[These brief glosses on some of Anzaldúa’s most im por tant terms and topics do not
do justice to the theories themselves. Check the index to locate her discussions on
these items. An earlier version of this glossary is in The Gloria Anzaldúa Reader. I
have updated the entries, as necessary, to reflect my current understanding of the
árbol de la vida: An identity-related theory, first introduced in Interviews /
Entrevistas and further developed in Light in the Dark. Using meta phors of roots
and grafting, Anzaldúa emphasizes the potentially relational, flexible aspects to
identity formation and change.
autohistoria: Anzaldúa coined this term, as well as the term “autohistoria-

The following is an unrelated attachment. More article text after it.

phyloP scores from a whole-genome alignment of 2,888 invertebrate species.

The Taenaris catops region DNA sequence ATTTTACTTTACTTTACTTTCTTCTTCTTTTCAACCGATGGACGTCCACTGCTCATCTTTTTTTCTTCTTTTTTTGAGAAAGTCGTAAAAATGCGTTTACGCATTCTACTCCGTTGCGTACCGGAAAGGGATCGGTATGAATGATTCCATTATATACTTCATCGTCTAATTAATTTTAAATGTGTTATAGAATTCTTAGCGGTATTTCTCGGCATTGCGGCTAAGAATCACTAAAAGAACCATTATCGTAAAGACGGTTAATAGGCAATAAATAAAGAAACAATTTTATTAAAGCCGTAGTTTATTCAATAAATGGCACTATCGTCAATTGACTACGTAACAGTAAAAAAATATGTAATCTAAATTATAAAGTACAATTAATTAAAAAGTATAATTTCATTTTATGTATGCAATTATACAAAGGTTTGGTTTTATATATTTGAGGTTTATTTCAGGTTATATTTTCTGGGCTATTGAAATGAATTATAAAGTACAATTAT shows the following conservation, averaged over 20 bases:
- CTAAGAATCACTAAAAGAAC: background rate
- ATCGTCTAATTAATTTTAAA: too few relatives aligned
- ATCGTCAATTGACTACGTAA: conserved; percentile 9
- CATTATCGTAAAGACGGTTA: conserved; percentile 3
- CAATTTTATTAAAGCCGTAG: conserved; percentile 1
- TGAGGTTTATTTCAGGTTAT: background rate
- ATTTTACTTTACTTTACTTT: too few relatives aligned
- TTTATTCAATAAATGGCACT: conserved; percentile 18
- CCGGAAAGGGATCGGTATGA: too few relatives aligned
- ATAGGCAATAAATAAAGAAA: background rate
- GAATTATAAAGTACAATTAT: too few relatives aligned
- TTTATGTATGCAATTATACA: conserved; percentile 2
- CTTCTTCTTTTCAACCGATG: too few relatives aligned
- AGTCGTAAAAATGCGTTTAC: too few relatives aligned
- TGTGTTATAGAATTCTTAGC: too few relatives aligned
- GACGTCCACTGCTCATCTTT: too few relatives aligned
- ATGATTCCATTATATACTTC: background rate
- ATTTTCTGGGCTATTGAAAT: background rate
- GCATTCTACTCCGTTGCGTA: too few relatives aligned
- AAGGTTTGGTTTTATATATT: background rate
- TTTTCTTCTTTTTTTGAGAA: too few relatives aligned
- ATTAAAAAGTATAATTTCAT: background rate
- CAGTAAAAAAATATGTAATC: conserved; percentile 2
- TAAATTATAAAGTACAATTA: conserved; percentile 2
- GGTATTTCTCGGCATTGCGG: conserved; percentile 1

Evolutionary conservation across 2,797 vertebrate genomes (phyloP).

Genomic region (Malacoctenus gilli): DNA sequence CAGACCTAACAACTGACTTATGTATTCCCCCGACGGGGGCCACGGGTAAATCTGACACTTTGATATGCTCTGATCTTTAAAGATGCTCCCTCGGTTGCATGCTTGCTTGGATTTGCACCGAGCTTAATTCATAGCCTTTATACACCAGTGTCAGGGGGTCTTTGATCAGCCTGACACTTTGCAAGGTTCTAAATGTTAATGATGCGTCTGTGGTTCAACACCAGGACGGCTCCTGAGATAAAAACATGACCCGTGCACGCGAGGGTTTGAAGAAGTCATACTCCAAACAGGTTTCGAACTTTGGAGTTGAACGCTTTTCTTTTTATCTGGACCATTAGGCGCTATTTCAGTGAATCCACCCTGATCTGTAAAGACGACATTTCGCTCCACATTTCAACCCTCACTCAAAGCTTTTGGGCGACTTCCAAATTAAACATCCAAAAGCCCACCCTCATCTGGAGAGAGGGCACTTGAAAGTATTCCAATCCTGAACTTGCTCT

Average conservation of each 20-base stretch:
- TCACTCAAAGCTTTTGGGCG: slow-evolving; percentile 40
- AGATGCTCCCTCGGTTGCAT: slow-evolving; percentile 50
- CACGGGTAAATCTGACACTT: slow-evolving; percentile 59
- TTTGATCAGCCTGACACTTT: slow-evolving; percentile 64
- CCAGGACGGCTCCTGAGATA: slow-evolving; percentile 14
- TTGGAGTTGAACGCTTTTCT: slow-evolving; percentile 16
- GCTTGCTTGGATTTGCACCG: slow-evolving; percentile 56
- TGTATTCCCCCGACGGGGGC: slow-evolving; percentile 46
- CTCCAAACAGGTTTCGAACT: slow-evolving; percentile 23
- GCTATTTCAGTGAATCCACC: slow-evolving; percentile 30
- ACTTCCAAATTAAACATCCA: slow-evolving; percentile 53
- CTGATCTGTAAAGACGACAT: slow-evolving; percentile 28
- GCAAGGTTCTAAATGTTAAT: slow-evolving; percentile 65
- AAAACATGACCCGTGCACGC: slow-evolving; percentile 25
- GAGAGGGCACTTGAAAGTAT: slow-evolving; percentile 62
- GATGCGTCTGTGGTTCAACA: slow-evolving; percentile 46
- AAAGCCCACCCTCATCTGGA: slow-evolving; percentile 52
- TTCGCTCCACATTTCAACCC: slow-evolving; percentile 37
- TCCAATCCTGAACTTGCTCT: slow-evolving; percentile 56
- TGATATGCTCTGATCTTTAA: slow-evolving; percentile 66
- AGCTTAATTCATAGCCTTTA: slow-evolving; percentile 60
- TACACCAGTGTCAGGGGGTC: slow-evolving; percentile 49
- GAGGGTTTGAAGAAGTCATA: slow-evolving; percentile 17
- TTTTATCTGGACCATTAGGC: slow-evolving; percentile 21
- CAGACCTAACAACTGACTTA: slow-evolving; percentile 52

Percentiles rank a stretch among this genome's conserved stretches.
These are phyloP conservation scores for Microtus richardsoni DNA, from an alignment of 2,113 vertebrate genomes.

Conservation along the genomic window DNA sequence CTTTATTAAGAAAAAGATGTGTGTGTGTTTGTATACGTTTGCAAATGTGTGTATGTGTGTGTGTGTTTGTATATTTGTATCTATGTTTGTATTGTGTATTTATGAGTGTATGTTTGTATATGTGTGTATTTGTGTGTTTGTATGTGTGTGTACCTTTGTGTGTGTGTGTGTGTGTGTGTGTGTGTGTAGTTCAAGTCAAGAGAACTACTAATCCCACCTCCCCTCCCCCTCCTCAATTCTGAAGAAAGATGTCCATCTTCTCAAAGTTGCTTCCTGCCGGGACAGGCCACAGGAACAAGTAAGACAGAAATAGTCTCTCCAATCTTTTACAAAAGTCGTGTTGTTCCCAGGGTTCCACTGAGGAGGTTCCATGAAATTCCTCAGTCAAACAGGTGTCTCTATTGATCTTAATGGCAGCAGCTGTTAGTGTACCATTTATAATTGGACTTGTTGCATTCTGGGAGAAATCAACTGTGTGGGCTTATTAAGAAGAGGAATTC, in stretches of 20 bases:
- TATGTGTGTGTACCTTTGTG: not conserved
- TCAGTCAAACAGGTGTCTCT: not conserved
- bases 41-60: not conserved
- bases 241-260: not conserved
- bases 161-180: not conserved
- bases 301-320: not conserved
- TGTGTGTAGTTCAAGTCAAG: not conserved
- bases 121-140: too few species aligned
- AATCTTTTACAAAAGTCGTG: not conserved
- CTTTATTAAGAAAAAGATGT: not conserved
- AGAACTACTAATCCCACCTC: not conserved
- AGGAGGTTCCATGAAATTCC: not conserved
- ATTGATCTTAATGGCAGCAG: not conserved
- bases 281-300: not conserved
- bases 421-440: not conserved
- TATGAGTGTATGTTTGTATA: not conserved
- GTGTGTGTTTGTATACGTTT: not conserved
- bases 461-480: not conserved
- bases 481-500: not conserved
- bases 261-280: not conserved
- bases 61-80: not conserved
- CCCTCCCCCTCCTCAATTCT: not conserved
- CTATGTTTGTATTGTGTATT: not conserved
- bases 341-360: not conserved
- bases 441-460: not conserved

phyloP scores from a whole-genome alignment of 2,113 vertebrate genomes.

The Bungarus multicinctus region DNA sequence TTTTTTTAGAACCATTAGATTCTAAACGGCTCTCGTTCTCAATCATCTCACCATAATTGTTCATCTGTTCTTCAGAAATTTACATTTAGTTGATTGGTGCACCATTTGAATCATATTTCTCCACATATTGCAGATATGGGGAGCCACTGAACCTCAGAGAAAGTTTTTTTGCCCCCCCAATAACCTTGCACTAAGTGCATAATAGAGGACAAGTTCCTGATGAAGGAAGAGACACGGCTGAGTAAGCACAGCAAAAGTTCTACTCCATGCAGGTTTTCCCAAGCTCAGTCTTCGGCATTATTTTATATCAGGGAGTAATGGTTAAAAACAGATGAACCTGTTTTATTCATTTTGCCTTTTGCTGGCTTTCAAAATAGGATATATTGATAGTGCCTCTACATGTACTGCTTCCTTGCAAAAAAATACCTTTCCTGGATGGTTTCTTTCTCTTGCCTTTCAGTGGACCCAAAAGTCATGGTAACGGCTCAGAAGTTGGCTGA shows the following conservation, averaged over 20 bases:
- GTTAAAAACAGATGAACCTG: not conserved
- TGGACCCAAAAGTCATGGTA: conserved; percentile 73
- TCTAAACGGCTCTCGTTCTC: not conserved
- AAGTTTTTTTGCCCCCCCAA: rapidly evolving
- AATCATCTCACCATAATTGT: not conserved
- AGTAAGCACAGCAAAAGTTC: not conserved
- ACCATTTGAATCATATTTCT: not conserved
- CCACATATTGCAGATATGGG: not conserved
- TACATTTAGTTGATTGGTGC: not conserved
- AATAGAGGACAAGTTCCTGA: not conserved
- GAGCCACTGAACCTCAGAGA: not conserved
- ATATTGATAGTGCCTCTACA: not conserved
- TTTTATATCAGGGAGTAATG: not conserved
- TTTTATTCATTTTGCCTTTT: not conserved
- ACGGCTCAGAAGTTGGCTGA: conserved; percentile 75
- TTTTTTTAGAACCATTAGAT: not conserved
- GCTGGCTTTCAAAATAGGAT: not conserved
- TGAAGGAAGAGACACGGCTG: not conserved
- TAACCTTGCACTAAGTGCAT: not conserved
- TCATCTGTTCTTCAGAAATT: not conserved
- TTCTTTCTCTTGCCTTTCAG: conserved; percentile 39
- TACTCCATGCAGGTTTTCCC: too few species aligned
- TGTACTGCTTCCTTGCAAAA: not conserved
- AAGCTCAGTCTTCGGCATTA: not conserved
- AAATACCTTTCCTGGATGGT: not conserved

teoría,” to describe women-of-color interventions into and transformations
of traditional western autobiographical forms. Deeply infused with the
search for personal and cultural meaning, or what Anzaldúa describes as
“putting Coyolxauhqui together,” both autohistoria and autohistoria-teoría
are informed by reflective self-awareness employed in the ser vice of social-
justice work. Autohistoria focuses on the personal life story, but as the auto-
historian tells her own life story, she si multaneously tells the life stories of
autohistoria- teoría: Theory developed by Anzaldúa to describe a relational
form of autobiographical writing that includes both life story and self-reflection
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